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Near Record Low State Unemployment Rate. California's April 2017 state jobs report was released by the state Employment Development Department (EDD) on May 19. The EDD report indicated the official jobless rate in the state had dropped to 4.8% -- a near record low for California in the modern unemployment rate data series, which began in 1976.

Job Growth Slower Than U.S. Over Past 12 Months. The table below summarizes the employer survey data from the April jobs report by showing California's major employment sectors. Sectors are colored:

  • Green (faster job growth rate in California over the past year compared to that sector for the nation as a whole),
  • Black (a positive job growth rate in California over the past year, but slower than in the nation as a whole), or
  • Red (a decline in California over the past year).

Currently, four sectors are colored red, six are colored black (including the state's key professional and technical services sector, which contains major elements of the technology industry), and eight are colored green. As of the April jobs report, California's job growth rate over the past year lags that of the nation by two-tenths of a percentage point.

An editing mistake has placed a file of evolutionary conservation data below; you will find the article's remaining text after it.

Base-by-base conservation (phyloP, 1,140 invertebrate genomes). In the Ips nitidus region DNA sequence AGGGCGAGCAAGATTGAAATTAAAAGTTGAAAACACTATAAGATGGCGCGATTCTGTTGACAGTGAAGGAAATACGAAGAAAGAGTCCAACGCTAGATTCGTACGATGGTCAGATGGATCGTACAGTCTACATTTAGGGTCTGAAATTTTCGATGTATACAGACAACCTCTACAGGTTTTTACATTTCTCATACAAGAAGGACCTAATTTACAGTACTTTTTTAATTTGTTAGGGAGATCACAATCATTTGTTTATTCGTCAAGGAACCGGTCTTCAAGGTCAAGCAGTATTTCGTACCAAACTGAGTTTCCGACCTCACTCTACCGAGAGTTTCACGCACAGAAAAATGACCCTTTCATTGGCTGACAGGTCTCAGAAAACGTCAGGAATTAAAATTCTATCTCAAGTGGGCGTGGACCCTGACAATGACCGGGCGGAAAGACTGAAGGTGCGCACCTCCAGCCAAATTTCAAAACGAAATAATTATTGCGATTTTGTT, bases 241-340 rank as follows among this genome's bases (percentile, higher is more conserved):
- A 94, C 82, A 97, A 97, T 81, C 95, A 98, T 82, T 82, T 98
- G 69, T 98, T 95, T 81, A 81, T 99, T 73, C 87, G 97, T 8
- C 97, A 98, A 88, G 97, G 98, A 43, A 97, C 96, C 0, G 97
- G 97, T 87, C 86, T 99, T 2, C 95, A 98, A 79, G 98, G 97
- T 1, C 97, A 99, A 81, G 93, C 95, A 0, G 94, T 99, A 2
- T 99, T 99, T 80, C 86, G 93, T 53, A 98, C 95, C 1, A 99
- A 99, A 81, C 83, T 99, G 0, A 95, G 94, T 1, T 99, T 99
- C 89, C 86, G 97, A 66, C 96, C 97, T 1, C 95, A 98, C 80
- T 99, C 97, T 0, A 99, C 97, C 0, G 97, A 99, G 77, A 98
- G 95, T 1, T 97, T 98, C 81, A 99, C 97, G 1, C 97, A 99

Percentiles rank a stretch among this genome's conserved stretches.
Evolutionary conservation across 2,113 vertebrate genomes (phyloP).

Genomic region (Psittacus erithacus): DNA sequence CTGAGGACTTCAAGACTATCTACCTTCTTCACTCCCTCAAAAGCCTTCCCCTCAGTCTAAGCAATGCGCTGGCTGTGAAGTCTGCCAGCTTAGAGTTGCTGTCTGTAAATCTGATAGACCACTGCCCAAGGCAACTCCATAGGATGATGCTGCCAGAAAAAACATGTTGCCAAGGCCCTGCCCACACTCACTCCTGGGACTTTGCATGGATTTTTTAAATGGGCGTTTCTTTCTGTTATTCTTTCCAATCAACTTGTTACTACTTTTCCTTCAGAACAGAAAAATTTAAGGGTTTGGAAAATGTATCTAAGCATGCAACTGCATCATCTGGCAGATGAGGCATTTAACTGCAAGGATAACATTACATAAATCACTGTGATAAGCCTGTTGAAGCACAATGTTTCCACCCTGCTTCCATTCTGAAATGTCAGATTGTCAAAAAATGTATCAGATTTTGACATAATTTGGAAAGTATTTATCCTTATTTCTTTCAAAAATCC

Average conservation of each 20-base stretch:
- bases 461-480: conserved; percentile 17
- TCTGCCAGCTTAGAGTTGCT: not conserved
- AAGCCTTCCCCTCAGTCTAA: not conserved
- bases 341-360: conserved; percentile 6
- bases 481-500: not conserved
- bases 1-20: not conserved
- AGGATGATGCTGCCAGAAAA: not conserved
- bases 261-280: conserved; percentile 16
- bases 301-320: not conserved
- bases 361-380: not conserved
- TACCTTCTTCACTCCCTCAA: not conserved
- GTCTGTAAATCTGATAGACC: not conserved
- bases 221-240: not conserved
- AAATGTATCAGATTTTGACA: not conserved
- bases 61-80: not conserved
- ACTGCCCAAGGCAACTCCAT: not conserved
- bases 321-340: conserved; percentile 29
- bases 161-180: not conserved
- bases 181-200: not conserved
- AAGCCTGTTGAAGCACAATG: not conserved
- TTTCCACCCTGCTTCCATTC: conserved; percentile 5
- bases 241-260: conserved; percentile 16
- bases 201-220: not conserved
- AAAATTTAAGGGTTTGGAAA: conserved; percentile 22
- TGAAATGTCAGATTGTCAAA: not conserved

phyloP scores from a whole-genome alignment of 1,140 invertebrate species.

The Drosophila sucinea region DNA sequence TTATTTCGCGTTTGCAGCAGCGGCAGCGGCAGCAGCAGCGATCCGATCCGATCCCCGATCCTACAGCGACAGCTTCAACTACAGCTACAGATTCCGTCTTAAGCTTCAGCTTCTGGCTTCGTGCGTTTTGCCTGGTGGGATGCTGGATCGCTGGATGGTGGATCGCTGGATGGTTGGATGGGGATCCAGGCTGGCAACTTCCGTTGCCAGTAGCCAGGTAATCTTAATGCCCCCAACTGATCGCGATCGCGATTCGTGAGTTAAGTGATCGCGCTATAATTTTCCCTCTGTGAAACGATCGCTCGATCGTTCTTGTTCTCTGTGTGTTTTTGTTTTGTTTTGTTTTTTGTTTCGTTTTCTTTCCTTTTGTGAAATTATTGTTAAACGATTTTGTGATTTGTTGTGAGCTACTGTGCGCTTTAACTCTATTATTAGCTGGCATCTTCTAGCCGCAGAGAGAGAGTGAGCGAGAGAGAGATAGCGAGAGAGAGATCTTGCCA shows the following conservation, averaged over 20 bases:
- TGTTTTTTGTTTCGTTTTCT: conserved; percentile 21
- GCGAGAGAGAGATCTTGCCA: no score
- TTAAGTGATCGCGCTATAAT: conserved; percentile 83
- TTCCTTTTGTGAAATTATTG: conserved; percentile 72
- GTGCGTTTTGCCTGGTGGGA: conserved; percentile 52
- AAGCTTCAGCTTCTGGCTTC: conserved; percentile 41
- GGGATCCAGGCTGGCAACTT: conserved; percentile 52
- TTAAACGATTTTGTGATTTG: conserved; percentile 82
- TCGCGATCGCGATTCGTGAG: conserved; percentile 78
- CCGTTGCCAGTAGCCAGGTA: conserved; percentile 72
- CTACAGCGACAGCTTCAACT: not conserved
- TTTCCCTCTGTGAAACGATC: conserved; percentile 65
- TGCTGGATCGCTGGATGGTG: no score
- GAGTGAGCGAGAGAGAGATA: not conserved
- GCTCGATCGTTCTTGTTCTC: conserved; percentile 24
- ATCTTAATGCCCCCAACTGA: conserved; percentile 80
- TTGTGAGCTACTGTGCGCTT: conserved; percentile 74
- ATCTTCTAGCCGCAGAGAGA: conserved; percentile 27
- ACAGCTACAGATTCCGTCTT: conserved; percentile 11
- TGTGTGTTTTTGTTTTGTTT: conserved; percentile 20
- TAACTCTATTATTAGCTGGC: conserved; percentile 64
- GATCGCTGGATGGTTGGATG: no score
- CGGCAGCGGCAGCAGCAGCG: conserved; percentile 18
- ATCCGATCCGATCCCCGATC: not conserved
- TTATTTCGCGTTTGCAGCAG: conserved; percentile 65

Figure: nonfarm employment as of April 2017.

Metropolitan Job Growth. As of April, among large metropolitan areas, the Inland Empire (Riverside and San Bernardino Counties) continues to rank the highest in year-over-year job growth among California's metro areas. Over the past year, the number of jobs there has grown by 3.1%, the sixth-highest growth rate of 51 large metropolitan areas across the United States. The San Francisco-Oakland metro area ranks 21st with 2.0% job growth, San Jose 31st with 1.4% growth, San Diego 32nd with 1.3%, Sacramento 34th with 1.1%, and Los Angeles-Long Beach-Anaheim 38th with 0.9% growth. Job growth in the Bay Area, in particular, has been slowing in some recent months' data, as compared to a year ago. This is consistent with a slowing of growth in the state's important technology sector. Jobless rates in California continue, on a non-seasonally-adjusted basis, to be very low in the Bay Area (2.5% in San Mateo County, for example) and some other coastal areas (3.3% in Orange County), but elevated in many inland areas (including Imperial County at 19.2%).

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